Ankle Pain: When to Seek Help

Ankle pain comes in many forms. From sprains and strains to arthritis and stress fractures, ankle pain can make walking and standing difficult. Though it can be tempting to wait it out and see if the pain dissipates on its own, ignoring ankle pain may only make the problem worse. 

About 40% of ankle injuries are sprains, but determining the cause of your pain isn’t easy to do on your own. That’s why ankle pain that lasts more than a few days is an indication that it’s time to seek help.

Lisa K. Burson, DPM, and Joe Aoun, DPM, along with our team at The Foot & Ankle Specialists are experts in foot and ankle health. We’re here to help you find lasting relief from your ankle pain and reduce your risk of complications that impact your mobility and your health.

Read on to find out more about what could be causing your ankle pain and whether it’s time to schedule an appointment with the professionals.

Acute ankle injuries

Maybe you took an awkward step or perhaps you were playing sports and felt your ankle twist. Whatever it was, you’re now suffering ankle pain. Along with pain, acute ankle injuries often bring symptoms like:

Sprains and strains are a top cause of ankle pain, and these injuries are particularly common in athletes. Sprains occur when a ligament stretches or tears, while strains are the result of a muscle or tendon stretch or tear.

When you suffer an ankle injury, make an appointment with the podiatrist. The RICE method (rest, ice, compression, and elevation) is often effective in treating mild-to-moderate injuries, but getting professional care ensures that your ankle heals properly.

If left untreated, what begins as an acute injury may develop into a chronic problem. For example, spraining your ankle can make it weaker, leading to more sprains and chronic ankle instability even after the initial sprain has healed.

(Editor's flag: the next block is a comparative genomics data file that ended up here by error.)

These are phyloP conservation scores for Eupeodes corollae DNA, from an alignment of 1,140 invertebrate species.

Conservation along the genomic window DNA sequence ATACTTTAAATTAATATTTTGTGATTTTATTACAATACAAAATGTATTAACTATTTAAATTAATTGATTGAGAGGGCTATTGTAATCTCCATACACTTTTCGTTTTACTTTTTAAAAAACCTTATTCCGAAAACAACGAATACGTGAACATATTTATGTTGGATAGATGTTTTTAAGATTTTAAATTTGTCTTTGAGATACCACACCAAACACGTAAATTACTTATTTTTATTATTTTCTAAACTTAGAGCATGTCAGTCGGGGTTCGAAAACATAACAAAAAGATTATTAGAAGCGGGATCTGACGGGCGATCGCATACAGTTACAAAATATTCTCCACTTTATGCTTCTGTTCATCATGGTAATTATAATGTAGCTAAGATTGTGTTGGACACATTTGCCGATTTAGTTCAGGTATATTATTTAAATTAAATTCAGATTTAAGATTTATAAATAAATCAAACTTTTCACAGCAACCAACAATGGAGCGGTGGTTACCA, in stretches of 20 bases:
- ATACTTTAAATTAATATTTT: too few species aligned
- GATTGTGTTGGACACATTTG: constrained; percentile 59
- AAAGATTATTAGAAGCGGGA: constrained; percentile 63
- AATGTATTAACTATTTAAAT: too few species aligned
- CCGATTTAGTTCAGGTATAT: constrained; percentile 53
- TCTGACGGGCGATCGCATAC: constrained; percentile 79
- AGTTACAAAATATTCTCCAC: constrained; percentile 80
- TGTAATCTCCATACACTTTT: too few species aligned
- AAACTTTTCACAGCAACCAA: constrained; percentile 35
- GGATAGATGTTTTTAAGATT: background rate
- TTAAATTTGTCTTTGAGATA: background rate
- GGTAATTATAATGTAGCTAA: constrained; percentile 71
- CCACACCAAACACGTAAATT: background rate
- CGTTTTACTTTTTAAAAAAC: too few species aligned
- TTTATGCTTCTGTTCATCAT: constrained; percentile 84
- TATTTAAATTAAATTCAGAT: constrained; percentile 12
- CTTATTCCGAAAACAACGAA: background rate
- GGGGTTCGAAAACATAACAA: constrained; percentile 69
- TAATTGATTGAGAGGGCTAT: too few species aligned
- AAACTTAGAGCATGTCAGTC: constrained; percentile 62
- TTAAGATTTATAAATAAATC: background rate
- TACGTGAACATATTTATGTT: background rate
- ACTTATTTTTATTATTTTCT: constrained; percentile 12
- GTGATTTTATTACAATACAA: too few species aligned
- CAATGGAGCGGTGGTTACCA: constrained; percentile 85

Chronic ankle problems

Chronic ankle pain is another good reason to make an appointment at the podiatrist. Unlike acute injuries, you may not be able to trace your pain to a specific incident. But if your ankle bothers you day in and day out, you shouldn’t ignore the pain. 

A number of common conditions contribute to chronic ankle pain, including:

Some types of fractures, like compression fractures, are the result of acute injury and need immediate care. But others, particularly stress fractures, grow over time. They may not be noticeable at first, but cause increasing pain over time.

Arthritis and certain other conditions wear away cartilage and bone in your ankle over time, causing chronic pain and stiffness. These symptoms can contribute to chronic swelling and decreased mobility. 

Diagnosing and treating your ankle pain

When ankle pain affects your mobility, it’s time to seek help. Dr. Burson and Dr. Aoun specialize in identifying the underlying issues causing your pain and recommend personalized treatment plans to improve ankle health.

Come to your appointment prepared to discuss your ankle pain and any other symptoms that are bothering you. Together, we review your medical history, and the doctors perform a physical exam that may include X-rays or other diagnostic testing. 

We tailor your recovery plan to meet your needs. Some patients require corrective medical equipment, like walking boots or splints. Physical therapy and medication, like steroid injections, may also be elements of your treatment plan.

In cases of severe ankle damage, our doctors may recommend ankle surgery. Arthroscopic surgery can treat a range of chronic ankle conditions, from arthritis to damaged tendons and ligaments.

Don’t ignore ankle pain and instability. Schedule your first appointment at The Foot & Ankle Specialists by phone or online today.

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